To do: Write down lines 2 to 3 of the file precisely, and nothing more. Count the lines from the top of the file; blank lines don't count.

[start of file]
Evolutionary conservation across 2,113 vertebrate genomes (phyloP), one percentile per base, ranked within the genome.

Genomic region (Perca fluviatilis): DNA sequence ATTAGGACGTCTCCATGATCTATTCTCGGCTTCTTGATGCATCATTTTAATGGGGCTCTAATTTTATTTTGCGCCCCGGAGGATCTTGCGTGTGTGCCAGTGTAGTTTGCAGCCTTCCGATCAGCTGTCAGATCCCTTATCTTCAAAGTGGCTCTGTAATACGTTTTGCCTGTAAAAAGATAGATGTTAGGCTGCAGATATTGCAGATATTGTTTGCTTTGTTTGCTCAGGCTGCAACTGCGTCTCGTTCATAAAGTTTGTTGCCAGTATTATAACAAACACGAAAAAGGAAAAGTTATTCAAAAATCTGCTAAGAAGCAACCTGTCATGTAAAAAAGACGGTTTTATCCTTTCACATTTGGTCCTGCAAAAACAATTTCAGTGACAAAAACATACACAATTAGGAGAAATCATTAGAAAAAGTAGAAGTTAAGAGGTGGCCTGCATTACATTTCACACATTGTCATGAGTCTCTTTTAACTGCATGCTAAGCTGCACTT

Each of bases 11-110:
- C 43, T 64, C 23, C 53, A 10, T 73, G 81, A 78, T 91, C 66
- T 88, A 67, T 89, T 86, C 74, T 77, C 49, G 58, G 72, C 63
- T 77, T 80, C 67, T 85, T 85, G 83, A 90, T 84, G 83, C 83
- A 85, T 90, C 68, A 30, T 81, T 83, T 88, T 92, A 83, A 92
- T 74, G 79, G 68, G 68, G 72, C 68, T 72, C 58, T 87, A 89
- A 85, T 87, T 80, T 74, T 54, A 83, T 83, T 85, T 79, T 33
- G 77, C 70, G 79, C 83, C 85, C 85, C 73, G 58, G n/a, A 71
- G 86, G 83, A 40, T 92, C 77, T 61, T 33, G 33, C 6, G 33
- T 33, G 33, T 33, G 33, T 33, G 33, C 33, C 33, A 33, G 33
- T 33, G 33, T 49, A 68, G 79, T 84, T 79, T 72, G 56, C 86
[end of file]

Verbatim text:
Genomic region (Perca fluviatilis): DNA sequence ATTAGGACGTCTCCATGATCTATTCTCGGCTTCTTGATGCATCATTTTAATGGGGCTCTAATTTTATTTTGCGCCCCGGAGGATCTTGCGTGTGTGCCAGTGTAGTTTGCAGCCTTCCGATCAGCTGTCAGATCCCTTATCTTCAAAGTGGCTCTGTAATACGTTTTGCCTGTAAAAAGATAGATGTTAGGCTGCAGATATTGCAGATATTGTTTGCTTTGTTTGCTCAGGCTGCAACTGCGTCTCGTTCATAAAGTTTGTTGCCAGTATTATAACAAACACGAAAAAGGAAAAGTTATTCAAAAATCTGCTAAGAAGCAACCTGTCATGTAAAAAAGACGGTTTTATCCTTTCACATTTGGTCCTGCAAAAACAATTTCAGTGACAAAAACATACACAATTAGGAGAAATCATTAGAAAAAGTAGAAGTTAAGAGGTGGCCTGCATTACATTTCACACATTGTCATGAGTCTCTTTTAACTGCATGCTAAGCTGCACTT

Each of bases 11-110: